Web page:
Mesa Verde and the Utes: Boundary Issues of a World Heritage Site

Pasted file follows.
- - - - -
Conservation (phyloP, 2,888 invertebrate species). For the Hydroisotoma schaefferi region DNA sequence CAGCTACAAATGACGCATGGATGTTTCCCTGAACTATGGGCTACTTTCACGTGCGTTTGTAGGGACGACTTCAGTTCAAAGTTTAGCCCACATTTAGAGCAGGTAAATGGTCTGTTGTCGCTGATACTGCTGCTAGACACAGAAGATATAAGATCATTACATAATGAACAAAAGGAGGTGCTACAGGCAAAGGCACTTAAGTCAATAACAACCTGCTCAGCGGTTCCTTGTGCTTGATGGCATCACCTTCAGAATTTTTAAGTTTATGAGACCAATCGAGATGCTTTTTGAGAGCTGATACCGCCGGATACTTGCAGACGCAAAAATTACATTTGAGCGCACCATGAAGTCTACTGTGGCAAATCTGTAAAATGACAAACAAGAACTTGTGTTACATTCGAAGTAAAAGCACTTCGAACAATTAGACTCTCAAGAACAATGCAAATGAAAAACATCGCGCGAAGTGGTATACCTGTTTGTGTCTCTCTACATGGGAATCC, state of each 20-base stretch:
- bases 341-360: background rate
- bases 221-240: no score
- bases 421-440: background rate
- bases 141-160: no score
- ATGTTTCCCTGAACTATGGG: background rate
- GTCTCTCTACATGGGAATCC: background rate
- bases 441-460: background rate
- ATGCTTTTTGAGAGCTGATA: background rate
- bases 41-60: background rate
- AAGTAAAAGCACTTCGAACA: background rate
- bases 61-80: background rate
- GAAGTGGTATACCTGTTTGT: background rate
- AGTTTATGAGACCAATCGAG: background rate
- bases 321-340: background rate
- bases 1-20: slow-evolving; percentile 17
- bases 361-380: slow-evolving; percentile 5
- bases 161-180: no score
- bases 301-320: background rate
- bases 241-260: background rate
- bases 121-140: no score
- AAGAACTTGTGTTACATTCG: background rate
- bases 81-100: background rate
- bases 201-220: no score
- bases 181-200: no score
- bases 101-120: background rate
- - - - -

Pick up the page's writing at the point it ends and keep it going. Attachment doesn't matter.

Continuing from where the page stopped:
Mesa Verde National Park, in Southwestern Colorado, preserves and interprets an archaeological region of much importance and beauty. Its famous cliff dwellings are ancestral homes to many contemporary Pueblo Indians, and the park is a significant positive factor for many contemporary American Indian people. The natural area within the park is increasingly valued, as the pinon-juniper ecosystem is diminishing elsewhere. The National Park Service (NPS) manages a major part of the Mesa Verde area. The other part, which includes major ruins and natural features, is on the Ute Mountain Ute Indian Reservation. The tribe has created a Ute Mountain Tribal Park, which they sometimes refer to as the second Mesa Verde. Despite compatible goals of the NPS and the tribe, and obvious benefits from cooperative management, the Park-Reservation Boundary has been such a source of tension and problems that cooperative activities have been extremely difficult. An incident from the mid-1980s, the Soda Point dispute, led to a prolonged period of study and negotiation, but little positive has resulted. A lack of historical perspective about the boundary has limited the NPS in understanding the Ute interests and goals. National Park Service staff, as well-traveled professionals, have cosmopolitan perspectives, but are short on local knowledge. Their tribal counterparts may not be professional, but have an intimate knowledge of local history. The earliest patterns of NPS managementÑincluding interpretation, concession management, hiring, etc., created by park superintendents who were hostile to the Utes (and vice versa) have been institutionalized in the park, to the point where these patterns seem to limit the NPS from undertaking actions with the Utes which would be of great benefit to the NPS, the tribe, and the Mesa Verde World Heritage Site.
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